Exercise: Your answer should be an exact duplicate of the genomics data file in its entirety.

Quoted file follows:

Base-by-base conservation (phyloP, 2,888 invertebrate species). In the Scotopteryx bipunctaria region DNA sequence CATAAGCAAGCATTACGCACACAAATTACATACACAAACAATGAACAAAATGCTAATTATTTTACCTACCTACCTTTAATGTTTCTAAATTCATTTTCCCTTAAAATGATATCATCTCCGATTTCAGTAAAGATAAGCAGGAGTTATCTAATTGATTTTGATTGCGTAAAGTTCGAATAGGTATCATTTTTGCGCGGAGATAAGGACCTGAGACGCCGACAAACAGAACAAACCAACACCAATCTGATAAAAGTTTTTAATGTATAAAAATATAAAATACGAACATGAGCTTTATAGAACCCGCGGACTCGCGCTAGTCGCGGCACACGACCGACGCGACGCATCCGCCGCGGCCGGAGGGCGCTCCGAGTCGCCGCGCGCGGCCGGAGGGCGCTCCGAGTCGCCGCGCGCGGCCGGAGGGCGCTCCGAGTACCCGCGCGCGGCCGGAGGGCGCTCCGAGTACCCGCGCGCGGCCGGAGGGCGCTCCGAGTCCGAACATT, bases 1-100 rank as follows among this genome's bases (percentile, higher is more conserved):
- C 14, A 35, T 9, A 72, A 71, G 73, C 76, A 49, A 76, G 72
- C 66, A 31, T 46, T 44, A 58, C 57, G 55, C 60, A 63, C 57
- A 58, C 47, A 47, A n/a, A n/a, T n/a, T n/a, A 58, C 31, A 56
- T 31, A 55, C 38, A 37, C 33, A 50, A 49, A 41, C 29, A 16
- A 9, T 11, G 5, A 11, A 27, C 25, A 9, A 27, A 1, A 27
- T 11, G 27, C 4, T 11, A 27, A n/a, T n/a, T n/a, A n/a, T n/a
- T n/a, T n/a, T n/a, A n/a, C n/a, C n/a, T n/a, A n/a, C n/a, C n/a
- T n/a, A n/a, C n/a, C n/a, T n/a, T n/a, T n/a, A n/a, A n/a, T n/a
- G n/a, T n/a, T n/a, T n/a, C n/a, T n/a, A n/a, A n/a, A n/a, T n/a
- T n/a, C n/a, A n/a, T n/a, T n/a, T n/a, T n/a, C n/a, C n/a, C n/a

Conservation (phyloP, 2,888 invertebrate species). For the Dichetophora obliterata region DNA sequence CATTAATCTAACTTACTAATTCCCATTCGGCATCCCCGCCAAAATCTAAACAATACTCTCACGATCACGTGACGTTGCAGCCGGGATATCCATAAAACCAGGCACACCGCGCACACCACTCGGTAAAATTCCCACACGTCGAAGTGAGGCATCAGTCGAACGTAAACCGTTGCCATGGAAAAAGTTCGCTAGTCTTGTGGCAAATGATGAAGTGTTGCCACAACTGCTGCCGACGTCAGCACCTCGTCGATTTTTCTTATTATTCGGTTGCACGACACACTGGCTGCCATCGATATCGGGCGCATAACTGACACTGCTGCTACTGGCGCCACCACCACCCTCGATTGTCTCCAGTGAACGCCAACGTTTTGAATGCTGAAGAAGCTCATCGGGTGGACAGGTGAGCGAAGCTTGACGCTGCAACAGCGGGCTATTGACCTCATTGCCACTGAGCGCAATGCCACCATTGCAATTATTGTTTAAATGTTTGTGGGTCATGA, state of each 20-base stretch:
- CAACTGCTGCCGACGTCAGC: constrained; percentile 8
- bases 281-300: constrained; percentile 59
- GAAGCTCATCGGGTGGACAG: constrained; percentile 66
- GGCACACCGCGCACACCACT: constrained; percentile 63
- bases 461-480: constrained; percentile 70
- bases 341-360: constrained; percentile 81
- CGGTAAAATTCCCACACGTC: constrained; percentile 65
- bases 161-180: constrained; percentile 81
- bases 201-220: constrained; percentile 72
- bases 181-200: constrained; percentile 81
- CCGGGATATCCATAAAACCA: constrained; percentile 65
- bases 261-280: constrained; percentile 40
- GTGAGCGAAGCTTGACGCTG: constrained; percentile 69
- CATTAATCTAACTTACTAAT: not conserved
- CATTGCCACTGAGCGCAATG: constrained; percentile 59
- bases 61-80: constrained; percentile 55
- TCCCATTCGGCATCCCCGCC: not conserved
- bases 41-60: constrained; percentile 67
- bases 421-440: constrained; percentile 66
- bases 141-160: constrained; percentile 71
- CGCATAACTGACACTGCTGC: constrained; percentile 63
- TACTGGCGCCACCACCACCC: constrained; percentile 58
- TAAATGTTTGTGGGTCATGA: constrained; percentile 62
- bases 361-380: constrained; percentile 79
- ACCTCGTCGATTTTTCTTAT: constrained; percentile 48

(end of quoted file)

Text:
Base-by-base conservation (phyloP, 2,888 invertebrate species). In the Scotopteryx bipunctaria region DNA sequence CATAAGCAAGCATTACGCACACAAATTACATACACAAACAATGAACAAAATGCTAATTATTTTACCTACCTACCTTTAATGTTTCTAAATTCATTTTCCCTTAAAATGATATCATCTCCGATTTCAGTAAAGATAAGCAGGAGTTATCTAATTGATTTTGATTGCGTAAAGTTCGAATAGGTATCATTTTTGCGCGGAGATAAGGACCTGAGACGCCGACAAACAGAACAAACCAACACCAATCTGATAAAAGTTTTTAATGTATAAAAATATAAAATACGAACATGAGCTTTATAGAACCCGCGGACTCGCGCTAGTCGCGGCACACGACCGACGCGACGCATCCGCCGCGGCCGGAGGGCGCTCCGAGTCGCCGCGCGCGGCCGGAGGGCGCTCCGAGTCGCCGCGCGCGGCCGGAGGGCGCTCCGAGTACCCGCGCGCGGCCGGAGGGCGCTCCGAGTACCCGCGCGCGGCCGGAGGGCGCTCCGAGTCCGAACATT, bases 1-100 rank as follows among this genome's bases (percentile, higher is more conserved):
- C 14, A 35, T 9, A 72, A 71, G 73, C 76, A 49, A 76, G 72
- C 66, A 31, T 46, T 44, A 58, C 57, G 55, C 60, A 63, C 57
- A 58, C 47, A 47, A n/a, A n/a, T n/a, T n/a, A 58, C 31, A 56
- T 31, A 55, C 38, A 37, C 33, A 50, A 49, A 41, C 29, A 16
- A 9, T 11, G 5, A 11, A 27, C 25, A 9, A 27, A 1, A 27
- T 11, G 27, C 4, T 11, A 27, A n/a, T n/a, T n/a, A n/a, T n/a
- T n/a, T n/a, T n/a, A n/a, C n/a, C n/a, T n/a, A n/a, C n/a, C n/a
- T n/a, A n/a, C n/a, C n/a, T n/a, T n/a, T n/a, A n/a, A n/a, T n/a
- G n/a, T n/a, T n/a, T n/a, C n/a, T n/a, A n/a, A n/a, A n/a, T n/a
- T n/a, C n/a, A n/a, T n/a, T n/a, T n/a, T n/a, C n/a, C n/a, C n/a

Conservation (phyloP, 2,888 invertebrate species). For the Dichetophora obliterata region DNA sequence CATTAATCTAACTTACTAATTCCCATTCGGCATCCCCGCCAAAATCTAAACAATACTCTCACGATCACGTGACGTTGCAGCCGGGATATCCATAAAACCAGGCACACCGCGCACACCACTCGGTAAAATTCCCACACGTCGAAGTGAGGCATCAGTCGAACGTAAACCGTTGCCATGGAAAAAGTTCGCTAGTCTTGTGGCAAATGATGAAGTGTTGCCACAACTGCTGCCGACGTCAGCACCTCGTCGATTTTTCTTATTATTCGGTTGCACGACACACTGGCTGCCATCGATATCGGGCGCATAACTGACACTGCTGCTACTGGCGCCACCACCACCCTCGATTGTCTCCAGTGAACGCCAACGTTTTGAATGCTGAAGAAGCTCATCGGGTGGACAGGTGAGCGAAGCTTGACGCTGCAACAGCGGGCTATTGACCTCATTGCCACTGAGCGCAATGCCACCATTGCAATTATTGTTTAAATGTTTGTGGGTCATGA, state of each 20-base stretch:
- CAACTGCTGCCGACGTCAGC: constrained; percentile 8
- bases 281-300: constrained; percentile 59
- GAAGCTCATCGGGTGGACAG: constrained; percentile 66
- GGCACACCGCGCACACCACT: constrained; percentile 63
- bases 461-480: constrained; percentile 70
- bases 341-360: constrained; percentile 81
- CGGTAAAATTCCCACACGTC: constrained; percentile 65
- bases 161-180: constrained; percentile 81
- bases 201-220: constrained; percentile 72
- bases 181-200: constrained; percentile 81
- CCGGGATATCCATAAAACCA: constrained; percentile 65
- bases 261-280: constrained; percentile 40
- GTGAGCGAAGCTTGACGCTG: constrained; percentile 69
- CATTAATCTAACTTACTAAT: not conserved
- CATTGCCACTGAGCGCAATG: constrained; percentile 59
- bases 61-80: constrained; percentile 55
- TCCCATTCGGCATCCCCGCC: not conserved
- bases 41-60: constrained; percentile 67
- bases 421-440: constrained; percentile 66
- bases 141-160: constrained; percentile 71
- CGCATAACTGACACTGCTGC: constrained; percentile 63
- TACTGGCGCCACCACCACCC: constrained; percentile 58
- TAAATGTTTGTGGGTCATGA: constrained; percentile 62
- bases 361-380: constrained; percentile 79
- ACCTCGTCGATTTTTCTTAT: constrained; percentile 48